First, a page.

He was the first black swimmer to set an American record. He broke U.S. short-course records in the 50- and 100-meter freestyle and finished his swimming career with seven Pac-10 championships titles, 25 All-American honors and three NCAA, U.S. Open and American records.
But perhaps more importantly, Muhammad helped shatter a myth that black people couldn't swim. FULL POST
By Alicia W. Stewart, CNN
(CNN) - In his first major news conference since March, President Barack Obama expressed confidence in passing immigration reform in his second term.
"You're starting to see a sense of empowerment and civic participation (among Latinos) that I think is going to be powerful and good for the country," he said. "And it is why I'm very confident that we can get immigration reform done."
In response to a question from Telemundo reporter Lori Montenegro, the president spoke about increased Latino voter turnout, the DREAM Act and border security.
By Elizabeth Landau, CNN
(CNN) - While breast cancer is still the most commonly diagnosed form of cancer among American women, the number of patients dying from the disease continues to decline. That's the good news; the bad news is that those statistics do not look so good for African-American women.
A new report from the Centers for Disease Control and Prevention suggests that large gaps between black and white women in terms of mortality and stage of diagnosis continue to persist.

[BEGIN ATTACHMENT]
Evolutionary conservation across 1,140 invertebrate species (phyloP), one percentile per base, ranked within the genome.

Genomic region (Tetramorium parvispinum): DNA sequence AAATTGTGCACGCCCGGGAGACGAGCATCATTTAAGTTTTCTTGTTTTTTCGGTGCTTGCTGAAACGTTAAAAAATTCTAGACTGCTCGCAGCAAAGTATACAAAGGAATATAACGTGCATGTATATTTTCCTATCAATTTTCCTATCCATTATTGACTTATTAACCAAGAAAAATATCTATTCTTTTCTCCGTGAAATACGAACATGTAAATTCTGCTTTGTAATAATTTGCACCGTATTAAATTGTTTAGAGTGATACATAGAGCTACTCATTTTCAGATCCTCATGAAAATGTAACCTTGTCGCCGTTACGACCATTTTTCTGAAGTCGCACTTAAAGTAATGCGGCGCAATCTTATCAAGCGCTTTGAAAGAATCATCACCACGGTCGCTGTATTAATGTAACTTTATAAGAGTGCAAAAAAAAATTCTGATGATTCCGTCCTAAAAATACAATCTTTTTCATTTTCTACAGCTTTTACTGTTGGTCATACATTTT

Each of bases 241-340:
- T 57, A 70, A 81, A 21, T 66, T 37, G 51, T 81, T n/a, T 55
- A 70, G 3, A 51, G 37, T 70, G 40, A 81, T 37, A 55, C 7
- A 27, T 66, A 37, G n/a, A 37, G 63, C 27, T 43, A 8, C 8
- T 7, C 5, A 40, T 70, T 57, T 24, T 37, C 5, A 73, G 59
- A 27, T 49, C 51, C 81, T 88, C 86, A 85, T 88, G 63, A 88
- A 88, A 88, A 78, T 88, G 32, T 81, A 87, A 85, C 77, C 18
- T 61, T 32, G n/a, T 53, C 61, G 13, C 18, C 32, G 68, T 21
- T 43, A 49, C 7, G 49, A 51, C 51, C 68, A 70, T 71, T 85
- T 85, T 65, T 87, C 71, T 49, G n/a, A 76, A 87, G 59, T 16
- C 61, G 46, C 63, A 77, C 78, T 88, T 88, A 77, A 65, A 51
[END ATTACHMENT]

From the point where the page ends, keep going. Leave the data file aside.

Black women still have a disproportionately higher breast cancer death rate – 41% higher than white women. This finding is based on 2005 to 2009 data, showing that even though African-American women have a lower incidence of breast cancer, they are more likely to die of this disease than women in any other racial or ethnic group.
Diagnosis of breast cancer at more aggressive stages is also more common among black women than white women. There were nine more deaths among black women for every 100 breast cancers diagnosed compared to white women.
The report says that mammography may be less frequently used among black women than white women, based on self-reported data. It's also more common for a longer amount of time to pass between mammograms for black women than white women.Read the full post on CNN's The Chart blog
By Cindy Y. Rodriguez, CNN
(CNN) - For the first time, CNN exit polls show, Cuban-Americans in Florida voted for a Democratic candidate over a Republican, 49% to 47%.
Cuban-Americans in Florida have reliably voted Republican and have been a factor in some presidential outcomes in the coveted swing state.
In 2008, more Cuban-Americans voted for John McCain over Barack Obama, 53% to 47%. In 2004, the preference was for George W. Bush, 79%-21% over John Kerry.
In 2012, many voters like retiree Antonio Villasuso believed that the president deserved a second chance.
“When Obama arrived, the country was destroyed, and now there is at least something," he said. "I don’t believe he can fix everything, but I don’t think (Mitt) Romney could have fixed any of our problems.”
Obama carried Florida’s Hispanic vote 60% to 39%, this year, an increase from 57% to 42% in 2008. Nationally, the president won 71% of the Latino vote, with key wins in swing states like Florida. FULL POST
(CNN) - On any given Sunday in Harlem, visitors might be surprised to see who is attending black churches.
Tourists are lining up to worship in Harlem, where black churches are becoming big, inspirational attractions for white European travelers.
It's a growing trend, and a cultural experience that's uniquely American. CNN's Jason Carroll reports.
Soledad O'Brien's documentary "Who is Black in America?" airs at 8 p.m. ET/PT on December 9 on CNN.